Antibiotic prescriptions often exceed recommended treatment durations

Reuters Health Information: Antibiotic prescriptions often exceed recommended treatment durations

Antibiotic prescriptions often exceed recommended treatment durations

Last Updated: 2019-03-07

By Will Boggs MD

NEW YORK (Reuters Health) - Many antibiotic prescriptions for common infections in primary care exceed durations recommended by guidelines, according to a new study.

"Given that we excluded chronic and recurrent episodes, I expected that only a small percentage of prescriptions would exceed the guideline recommendation," said Dr. Koen B. Pouwels of Public Health England, in London.

"The fact that results were very similar after excluding patients with comorbidities or prior use of corticosteroids or immunosuppressive drugs suggests that longer courses may not have been driven by individual patient factors indicating a clinical need for prolonged treatment," he told Reuters Health by email.

Much of the effort to support antibiotic stewardship has aimed at starting antibiotic treatments only when clearly indicated or changing the choice of drug for specific conditions. Little attention has been given to minimizing unnecessarily prolonged treatment, Dr. Pouwels and his colleagues note in The BMJ, online February 27.

The team used data from The Health Improvement Network, a U.K. primary-care electronic database, to assess the durations of antibiotic courses prescribed for common infections.

They included 13 indications whose recommended treatment durations ranged from three days (acute cystitis in nonpregnant females) to 28 days (acute prostatitis).

Among more than 900,000 consultations for these indications that led to antibiotic prescriptions, the most common were acute cough and bronchitis (41.6%), acute sore throat (25.7%), acute otitis media (8.9%), acute sinusitis (8.2%), cellulitis (5.9%) and acute cystitis (5.7%).

For all conditions combined, about 1.3 million days beyond the durations recommended by guidelines were prescribed, mostly due to respiratory indications (approximately 1.1 million excess days).

Prescriptions for acute cough and bronchitis and acute otitis media exceeded the recommended durations by a median of two days, those for acute sinusitis by three days, those for cellulitis by seven days and those for acute cystitis by four days for females and seven days for males.

There was also evidence of undertreatment: 52.3% of prescriptions for acute prostatitis were for less than the recommended 28 days (and 26.0% for less than 14 days), and 31.8% of prescriptions for acute cystitis in males were for less than the recommended seven days.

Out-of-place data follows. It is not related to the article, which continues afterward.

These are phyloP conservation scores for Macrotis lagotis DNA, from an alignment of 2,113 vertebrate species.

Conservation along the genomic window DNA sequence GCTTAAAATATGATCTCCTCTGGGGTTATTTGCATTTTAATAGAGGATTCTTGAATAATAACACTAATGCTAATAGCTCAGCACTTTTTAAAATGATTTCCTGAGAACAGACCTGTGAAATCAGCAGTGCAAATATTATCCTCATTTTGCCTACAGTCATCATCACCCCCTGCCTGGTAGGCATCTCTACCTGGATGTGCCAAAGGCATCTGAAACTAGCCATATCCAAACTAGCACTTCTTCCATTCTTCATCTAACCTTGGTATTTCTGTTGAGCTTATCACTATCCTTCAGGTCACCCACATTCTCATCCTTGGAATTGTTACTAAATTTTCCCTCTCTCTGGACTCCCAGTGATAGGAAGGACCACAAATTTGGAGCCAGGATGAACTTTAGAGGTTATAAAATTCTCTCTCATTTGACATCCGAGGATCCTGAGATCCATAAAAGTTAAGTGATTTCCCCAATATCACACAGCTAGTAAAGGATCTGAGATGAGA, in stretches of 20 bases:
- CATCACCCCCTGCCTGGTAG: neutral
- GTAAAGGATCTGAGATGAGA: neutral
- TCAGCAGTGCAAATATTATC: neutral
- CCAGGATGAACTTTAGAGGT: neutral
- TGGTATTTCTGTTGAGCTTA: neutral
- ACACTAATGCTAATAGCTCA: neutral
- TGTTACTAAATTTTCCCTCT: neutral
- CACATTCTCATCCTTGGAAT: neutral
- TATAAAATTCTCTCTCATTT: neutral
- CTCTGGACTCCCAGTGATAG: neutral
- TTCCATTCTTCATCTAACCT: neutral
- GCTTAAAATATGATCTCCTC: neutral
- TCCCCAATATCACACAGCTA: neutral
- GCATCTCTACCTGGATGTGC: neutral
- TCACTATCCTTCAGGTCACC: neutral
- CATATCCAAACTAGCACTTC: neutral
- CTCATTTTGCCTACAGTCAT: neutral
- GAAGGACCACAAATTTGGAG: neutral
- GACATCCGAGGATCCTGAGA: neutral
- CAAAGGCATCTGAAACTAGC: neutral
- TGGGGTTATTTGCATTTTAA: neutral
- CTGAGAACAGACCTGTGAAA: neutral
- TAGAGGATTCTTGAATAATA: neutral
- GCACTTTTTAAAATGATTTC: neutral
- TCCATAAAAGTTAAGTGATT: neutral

The percentage of prescriptions beyond the recommendation was substantially lower for conditions where guidelines recommend longer durations than for conditions where guidelines recommend a relatively short duration.

"Poor guideline adherence may be a result of several factors," Dr. Pouwels said. "This may include lack of awareness and skepticism of specific guideline recommendations."

"It is therefore important that GPs are aware of the recently published new NICE guidelines that were developed in collaboration with Public Health England," he said. "These guidelines are based on the best available evidence, which increasingly indicates that for many conditions shorter durations than previously recommended are safe and effective to use. I would encourage GPs to take the revised guidelines (https://www.nice.org.uk/about/what-we-do/our-programmes/nice-guidance/antimicrobial-prescribing-guidelines) into account when prescribing antibiotics."

"Another factor that may play a role, and has been observed to play a role in certain hospital settings, is that software automatically suggests a longer duration than necessary when prescribing certain antibiotics," Dr. Pouwels said. "In addition, pack sizes, i.e., the number of pills per package, could influence treatment durations. Such system factors could be addressed by changing standard pack sizes and using software in smarter ways to suggest durations that are in line with the most recent guidance."

He added, "Furthermore, in follow-up work we are currently trying to better understand the reasons why prescribers are deviating from guideline recommendations. The results of that work could potentially be used to develop interventions and support tools that could potentially help in reducing unnecessary long antibiotic courses."

Dr. Bent Hakan Lindberg of the University of Oslo and Hamar Out-of-Hours primary-care center, in Norway, recently examined factors correlated with antibiotic prescribing for acute respiratory tract infections in Norwegian primary-care after-hours service. He told Reuters Health by email, "More research is needed on why doctors don't adhere to guidelines."

"For government and other stakeholders," Dr. Lindberg, who was not involved in the study, recommended "a mandatory diagnosis field on each prescription, with an automatically generated question from the computer about duration of treatment if it exceeds the recommended duration."

In an accompanying editorial, Dr. Alastair D. Hay from Bristol Medical School at the University of Bristol, U.K., writes, "Both clinicians and patients may need convincing to abandon longer courses of antibiotics, and future campaigns by Public Health England to 'Keep Antibiotics Working' could usefully emphasize that when antibiotics are needed, shorter courses are sufficient to kill bacteria and less harmful than longer courses. Also, that some symptoms should be expected to persist beyond the end of the course, in some cases for up to four weeks."

SOURCE: https://bit.ly/2UqlaZk and https://bit.ly/2ISFVLR

BMJ 2019.

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